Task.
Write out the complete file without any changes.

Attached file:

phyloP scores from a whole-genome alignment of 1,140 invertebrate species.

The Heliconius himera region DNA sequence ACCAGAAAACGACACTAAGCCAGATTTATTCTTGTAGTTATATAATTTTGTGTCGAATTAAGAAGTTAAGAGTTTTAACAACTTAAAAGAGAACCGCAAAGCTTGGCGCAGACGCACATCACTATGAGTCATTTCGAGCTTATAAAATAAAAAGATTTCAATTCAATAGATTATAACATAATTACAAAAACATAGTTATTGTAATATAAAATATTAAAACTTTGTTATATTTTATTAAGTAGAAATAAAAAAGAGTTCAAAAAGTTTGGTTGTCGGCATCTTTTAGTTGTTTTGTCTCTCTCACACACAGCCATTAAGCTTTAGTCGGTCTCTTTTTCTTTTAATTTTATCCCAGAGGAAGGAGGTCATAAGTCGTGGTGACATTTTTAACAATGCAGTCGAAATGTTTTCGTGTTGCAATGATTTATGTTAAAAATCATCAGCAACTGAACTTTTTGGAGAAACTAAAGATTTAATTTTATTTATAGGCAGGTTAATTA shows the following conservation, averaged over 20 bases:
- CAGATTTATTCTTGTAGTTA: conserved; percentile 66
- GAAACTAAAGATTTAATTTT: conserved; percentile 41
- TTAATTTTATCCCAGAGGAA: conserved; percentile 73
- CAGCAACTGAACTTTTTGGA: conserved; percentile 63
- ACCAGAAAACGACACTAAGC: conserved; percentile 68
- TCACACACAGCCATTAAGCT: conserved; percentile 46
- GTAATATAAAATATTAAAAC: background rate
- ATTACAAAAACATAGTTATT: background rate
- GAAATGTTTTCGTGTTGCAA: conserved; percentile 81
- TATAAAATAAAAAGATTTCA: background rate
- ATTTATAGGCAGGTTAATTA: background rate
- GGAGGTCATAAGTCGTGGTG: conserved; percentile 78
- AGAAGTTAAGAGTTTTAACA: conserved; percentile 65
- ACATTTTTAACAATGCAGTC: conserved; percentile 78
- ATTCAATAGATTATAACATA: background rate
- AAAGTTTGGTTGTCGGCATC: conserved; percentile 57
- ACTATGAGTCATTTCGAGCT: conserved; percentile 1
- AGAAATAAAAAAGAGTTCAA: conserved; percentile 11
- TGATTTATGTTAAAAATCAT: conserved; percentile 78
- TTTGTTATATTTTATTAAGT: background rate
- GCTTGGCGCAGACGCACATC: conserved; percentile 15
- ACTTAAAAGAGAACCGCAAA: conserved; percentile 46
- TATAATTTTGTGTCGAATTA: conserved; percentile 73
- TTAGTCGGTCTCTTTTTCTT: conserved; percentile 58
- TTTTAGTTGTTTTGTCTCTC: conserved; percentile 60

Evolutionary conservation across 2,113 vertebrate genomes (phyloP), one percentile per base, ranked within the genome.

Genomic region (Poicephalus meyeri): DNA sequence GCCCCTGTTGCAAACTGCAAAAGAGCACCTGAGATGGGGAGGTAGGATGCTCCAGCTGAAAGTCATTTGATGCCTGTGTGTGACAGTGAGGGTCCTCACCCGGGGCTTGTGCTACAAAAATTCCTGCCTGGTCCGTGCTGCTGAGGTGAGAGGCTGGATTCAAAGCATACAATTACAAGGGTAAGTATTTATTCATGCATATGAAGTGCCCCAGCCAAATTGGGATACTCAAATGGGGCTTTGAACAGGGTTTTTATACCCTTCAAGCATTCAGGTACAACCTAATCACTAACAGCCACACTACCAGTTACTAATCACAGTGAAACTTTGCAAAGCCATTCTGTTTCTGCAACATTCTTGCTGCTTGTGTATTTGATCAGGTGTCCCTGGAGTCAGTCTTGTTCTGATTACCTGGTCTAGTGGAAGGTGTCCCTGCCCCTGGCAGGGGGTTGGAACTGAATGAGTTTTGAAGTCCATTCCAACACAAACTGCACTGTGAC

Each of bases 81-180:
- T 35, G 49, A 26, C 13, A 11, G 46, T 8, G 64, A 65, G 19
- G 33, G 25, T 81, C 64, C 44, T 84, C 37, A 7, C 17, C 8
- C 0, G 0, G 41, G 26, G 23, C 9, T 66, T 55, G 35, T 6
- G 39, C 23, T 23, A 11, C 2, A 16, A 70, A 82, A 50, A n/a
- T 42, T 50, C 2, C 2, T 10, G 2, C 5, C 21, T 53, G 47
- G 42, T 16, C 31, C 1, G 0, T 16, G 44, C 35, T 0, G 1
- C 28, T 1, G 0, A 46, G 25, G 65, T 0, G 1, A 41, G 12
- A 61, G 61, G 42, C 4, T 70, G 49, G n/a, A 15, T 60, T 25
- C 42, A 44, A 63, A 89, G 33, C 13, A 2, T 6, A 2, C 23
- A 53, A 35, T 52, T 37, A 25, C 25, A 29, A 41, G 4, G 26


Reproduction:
phyloP scores from a whole-genome alignment of 1,140 invertebrate species.

The Heliconius himera region DNA sequence ACCAGAAAACGACACTAAGCCAGATTTATTCTTGTAGTTATATAATTTTGTGTCGAATTAAGAAGTTAAGAGTTTTAACAACTTAAAAGAGAACCGCAAAGCTTGGCGCAGACGCACATCACTATGAGTCATTTCGAGCTTATAAAATAAAAAGATTTCAATTCAATAGATTATAACATAATTACAAAAACATAGTTATTGTAATATAAAATATTAAAACTTTGTTATATTTTATTAAGTAGAAATAAAAAAGAGTTCAAAAAGTTTGGTTGTCGGCATCTTTTAGTTGTTTTGTCTCTCTCACACACAGCCATTAAGCTTTAGTCGGTCTCTTTTTCTTTTAATTTTATCCCAGAGGAAGGAGGTCATAAGTCGTGGTGACATTTTTAACAATGCAGTCGAAATGTTTTCGTGTTGCAATGATTTATGTTAAAAATCATCAGCAACTGAACTTTTTGGAGAAACTAAAGATTTAATTTTATTTATAGGCAGGTTAATTA shows the following conservation, averaged over 20 bases:
- CAGATTTATTCTTGTAGTTA: conserved; percentile 66
- GAAACTAAAGATTTAATTTT: conserved; percentile 41
- TTAATTTTATCCCAGAGGAA: conserved; percentile 73
- CAGCAACTGAACTTTTTGGA: conserved; percentile 63
- ACCAGAAAACGACACTAAGC: conserved; percentile 68
- TCACACACAGCCATTAAGCT: conserved; percentile 46
- GTAATATAAAATATTAAAAC: background rate
- ATTACAAAAACATAGTTATT: background rate
- GAAATGTTTTCGTGTTGCAA: conserved; percentile 81
- TATAAAATAAAAAGATTTCA: background rate
- ATTTATAGGCAGGTTAATTA: background rate
- GGAGGTCATAAGTCGTGGTG: conserved; percentile 78
- AGAAGTTAAGAGTTTTAACA: conserved; percentile 65
- ACATTTTTAACAATGCAGTC: conserved; percentile 78
- ATTCAATAGATTATAACATA: background rate
- AAAGTTTGGTTGTCGGCATC: conserved; percentile 57
- ACTATGAGTCATTTCGAGCT: conserved; percentile 1
- AGAAATAAAAAAGAGTTCAA: conserved; percentile 11
- TGATTTATGTTAAAAATCAT: conserved; percentile 78
- TTTGTTATATTTTATTAAGT: background rate
- GCTTGGCGCAGACGCACATC: conserved; percentile 15
- ACTTAAAAGAGAACCGCAAA: conserved; percentile 46
- TATAATTTTGTGTCGAATTA: conserved; percentile 73
- TTAGTCGGTCTCTTTTTCTT: conserved; percentile 58
- TTTTAGTTGTTTTGTCTCTC: conserved; percentile 60

Evolutionary conservation across 2,113 vertebrate genomes (phyloP), one percentile per base, ranked within the genome.

Genomic region (Poicephalus meyeri): DNA sequence GCCCCTGTTGCAAACTGCAAAAGAGCACCTGAGATGGGGAGGTAGGATGCTCCAGCTGAAAGTCATTTGATGCCTGTGTGTGACAGTGAGGGTCCTCACCCGGGGCTTGTGCTACAAAAATTCCTGCCTGGTCCGTGCTGCTGAGGTGAGAGGCTGGATTCAAAGCATACAATTACAAGGGTAAGTATTTATTCATGCATATGAAGTGCCCCAGCCAAATTGGGATACTCAAATGGGGCTTTGAACAGGGTTTTTATACCCTTCAAGCATTCAGGTACAACCTAATCACTAACAGCCACACTACCAGTTACTAATCACAGTGAAACTTTGCAAAGCCATTCTGTTTCTGCAACATTCTTGCTGCTTGTGTATTTGATCAGGTGTCCCTGGAGTCAGTCTTGTTCTGATTACCTGGTCTAGTGGAAGGTGTCCCTGCCCCTGGCAGGGGGTTGGAACTGAATGAGTTTTGAAGTCCATTCCAACACAAACTGCACTGTGAC

Each of bases 81-180:
- T 35, G 49, A 26, C 13, A 11, G 46, T 8, G 64, A 65, G 19
- G 33, G 25, T 81, C 64, C 44, T 84, C 37, A 7, C 17, C 8
- C 0, G 0, G 41, G 26, G 23, C 9, T 66, T 55, G 35, T 6
- G 39, C 23, T 23, A 11, C 2, A 16, A 70, A 82, A 50, A n/a
- T 42, T 50, C 2, C 2, T 10, G 2, C 5, C 21, T 53, G 47
- G 42, T 16, C 31, C 1, G 0, T 16, G 44, C 35, T 0, G 1
- C 28, T 1, G 0, A 46, G 25, G 65, T 0, G 1, A 41, G 12
- A 61, G 61, G 42, C 4, T 70, G 49, G n/a, A 15, T 60, T 25
- C 42, A 44, A 63, A 89, G 33, C 13, A 2, T 6, A 2, C 23
- A 53, A 35, T 52, T 37, A 25, C 25, A 29, A 41, G 4, G 26